Comic artist Matteo Farinella will collaborate with neuroscientist Dr. Hana Ros of University College London to create Neurocomic.
Neurocomic will be a graphic novel that takes the reader on an exciting and visually captivating adventure through the brain, populated by quirky creatures and famous neuroscientists. Giant squid, talking sea slugs, mysterious trap doors, submarines, parachutes and underwater battles transport the reader on a fantasy journey that fascinates and helps them to understand how the brain works.
Neuroscience is receiving increasing public attention, as our society faces the complex problems of ageing diseases and mental disorders.
The medium of comics has repeatedly proved incredibly efficient as education material, for its clear yet informal approach. The authors aim to combine the two, to create a visually captivating adventure that shows how cells use electricity to communicate, how drugs work, and what happens during brain disorders. The graphic novel will be released in the UK in 2013, together with a short documentary by director Richard Wyllie, who is following the process of collaboration behind the book, in order to explore the interaction between science and drawing. The project is fully supported by a Wellcome Trust People Award.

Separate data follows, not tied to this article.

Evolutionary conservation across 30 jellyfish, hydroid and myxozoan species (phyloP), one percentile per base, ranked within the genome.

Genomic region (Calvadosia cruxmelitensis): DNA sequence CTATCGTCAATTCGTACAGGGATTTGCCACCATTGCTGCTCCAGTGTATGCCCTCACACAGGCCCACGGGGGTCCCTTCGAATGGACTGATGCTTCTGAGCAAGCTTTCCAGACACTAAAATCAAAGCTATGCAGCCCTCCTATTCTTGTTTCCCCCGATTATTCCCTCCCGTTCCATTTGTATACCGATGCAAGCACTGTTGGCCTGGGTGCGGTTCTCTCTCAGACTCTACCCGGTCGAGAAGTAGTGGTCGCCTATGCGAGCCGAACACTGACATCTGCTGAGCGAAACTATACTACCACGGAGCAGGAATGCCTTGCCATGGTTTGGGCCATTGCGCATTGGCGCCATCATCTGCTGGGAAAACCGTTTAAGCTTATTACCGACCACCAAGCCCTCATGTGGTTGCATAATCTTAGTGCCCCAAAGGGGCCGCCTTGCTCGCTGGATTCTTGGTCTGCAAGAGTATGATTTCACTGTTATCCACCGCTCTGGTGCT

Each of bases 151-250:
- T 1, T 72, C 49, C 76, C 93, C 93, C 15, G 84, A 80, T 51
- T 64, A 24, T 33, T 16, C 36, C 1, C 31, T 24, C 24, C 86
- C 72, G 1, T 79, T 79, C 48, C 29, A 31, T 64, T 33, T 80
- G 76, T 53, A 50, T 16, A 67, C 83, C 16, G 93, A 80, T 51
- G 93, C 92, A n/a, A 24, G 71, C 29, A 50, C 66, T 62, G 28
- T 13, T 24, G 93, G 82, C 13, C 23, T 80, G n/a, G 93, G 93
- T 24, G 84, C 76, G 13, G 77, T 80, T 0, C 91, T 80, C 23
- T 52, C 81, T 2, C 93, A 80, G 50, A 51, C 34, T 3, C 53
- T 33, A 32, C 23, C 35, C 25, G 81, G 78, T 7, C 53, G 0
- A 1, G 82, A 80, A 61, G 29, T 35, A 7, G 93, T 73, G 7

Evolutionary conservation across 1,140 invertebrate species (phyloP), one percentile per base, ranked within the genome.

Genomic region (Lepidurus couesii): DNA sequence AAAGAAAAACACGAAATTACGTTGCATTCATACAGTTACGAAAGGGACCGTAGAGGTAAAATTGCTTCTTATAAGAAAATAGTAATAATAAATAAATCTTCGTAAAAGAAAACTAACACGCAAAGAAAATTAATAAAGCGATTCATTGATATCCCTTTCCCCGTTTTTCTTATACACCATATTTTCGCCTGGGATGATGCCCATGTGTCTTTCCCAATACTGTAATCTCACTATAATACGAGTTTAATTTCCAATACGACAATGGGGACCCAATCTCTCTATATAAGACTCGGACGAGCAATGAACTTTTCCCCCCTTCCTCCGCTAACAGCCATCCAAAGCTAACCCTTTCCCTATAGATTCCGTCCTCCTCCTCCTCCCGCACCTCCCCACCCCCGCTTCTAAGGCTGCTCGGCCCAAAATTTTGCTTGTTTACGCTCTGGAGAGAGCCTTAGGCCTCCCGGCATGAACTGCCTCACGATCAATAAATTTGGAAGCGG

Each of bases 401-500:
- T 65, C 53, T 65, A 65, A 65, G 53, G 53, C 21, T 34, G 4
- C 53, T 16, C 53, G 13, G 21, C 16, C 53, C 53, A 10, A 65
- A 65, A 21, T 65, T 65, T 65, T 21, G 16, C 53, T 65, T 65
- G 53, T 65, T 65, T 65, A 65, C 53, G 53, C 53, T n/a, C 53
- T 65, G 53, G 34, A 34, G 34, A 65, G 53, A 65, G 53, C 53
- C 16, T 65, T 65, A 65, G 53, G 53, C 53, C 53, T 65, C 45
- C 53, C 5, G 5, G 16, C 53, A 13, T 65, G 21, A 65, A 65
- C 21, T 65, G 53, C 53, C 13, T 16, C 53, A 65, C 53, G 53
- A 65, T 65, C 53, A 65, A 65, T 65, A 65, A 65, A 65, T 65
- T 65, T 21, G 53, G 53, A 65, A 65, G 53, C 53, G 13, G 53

Text and Images via Neurocomic.
Maps are ideally supposed to be objective depictions of reality, but they can also be used as an instrument of propaganda, portraying the world not as it is but as it is imagined by the cartographer. A recent post on the Russian historical website includes a collection of such maps , referred to as “symbolic maps”. Like the farcical stereotype maps discussed in an earlier GeoNote, these maps—often labeled “comical”, “satirical”, or “humorous”—can express rather negative and sometimes even belligerent views towards other countries; unsurprisingly, such maps grew in popularity during World War I (see map produced in 1915, on the left). They were, however, fashionable throughout the late 19th and early 20th century, when maps of this genre were produced in English, French, German, Italian, Spanish, Dutch, Russian, and Japanese.
Text and Images via GeoCurrents. Continue HERE
18 years old Mads Madsen retouches historical photos (sepia and b&w.) Until now he has chosen mostly well known male figures in politics, literature, humanities, and entertainment.
Looking forward to find an expanded palette soon, both in gender and color. See More HERE
A selection of front covers of various editions of On the Road. See more HERE